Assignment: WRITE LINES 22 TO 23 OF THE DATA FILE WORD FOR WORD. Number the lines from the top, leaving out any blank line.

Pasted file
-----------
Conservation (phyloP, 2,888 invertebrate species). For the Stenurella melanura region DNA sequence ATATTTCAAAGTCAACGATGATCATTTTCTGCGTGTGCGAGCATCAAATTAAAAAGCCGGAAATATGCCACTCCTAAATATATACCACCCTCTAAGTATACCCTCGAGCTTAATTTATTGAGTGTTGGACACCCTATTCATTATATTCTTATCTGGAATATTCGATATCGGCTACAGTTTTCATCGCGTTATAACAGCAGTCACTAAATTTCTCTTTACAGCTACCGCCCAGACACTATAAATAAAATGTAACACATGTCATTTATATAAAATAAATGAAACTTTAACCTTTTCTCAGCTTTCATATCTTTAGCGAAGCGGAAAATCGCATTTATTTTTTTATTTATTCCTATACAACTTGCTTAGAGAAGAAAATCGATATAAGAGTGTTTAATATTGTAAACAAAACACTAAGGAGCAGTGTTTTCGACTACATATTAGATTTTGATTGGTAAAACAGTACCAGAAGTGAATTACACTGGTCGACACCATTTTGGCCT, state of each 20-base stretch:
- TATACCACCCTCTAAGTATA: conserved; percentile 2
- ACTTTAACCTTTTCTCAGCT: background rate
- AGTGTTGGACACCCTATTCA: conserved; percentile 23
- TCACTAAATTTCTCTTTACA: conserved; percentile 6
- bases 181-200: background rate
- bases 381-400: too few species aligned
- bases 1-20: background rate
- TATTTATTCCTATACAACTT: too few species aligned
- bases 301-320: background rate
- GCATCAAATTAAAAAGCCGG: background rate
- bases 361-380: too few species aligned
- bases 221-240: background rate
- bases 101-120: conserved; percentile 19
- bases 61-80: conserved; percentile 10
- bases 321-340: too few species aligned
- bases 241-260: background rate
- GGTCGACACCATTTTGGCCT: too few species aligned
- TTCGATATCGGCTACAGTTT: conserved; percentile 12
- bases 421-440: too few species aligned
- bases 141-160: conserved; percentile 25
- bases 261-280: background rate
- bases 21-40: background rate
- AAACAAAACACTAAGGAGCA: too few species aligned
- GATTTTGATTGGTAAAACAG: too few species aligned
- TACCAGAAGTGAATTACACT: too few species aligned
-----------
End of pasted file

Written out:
- bases 261-280: background rate
- bases 21-40: background rate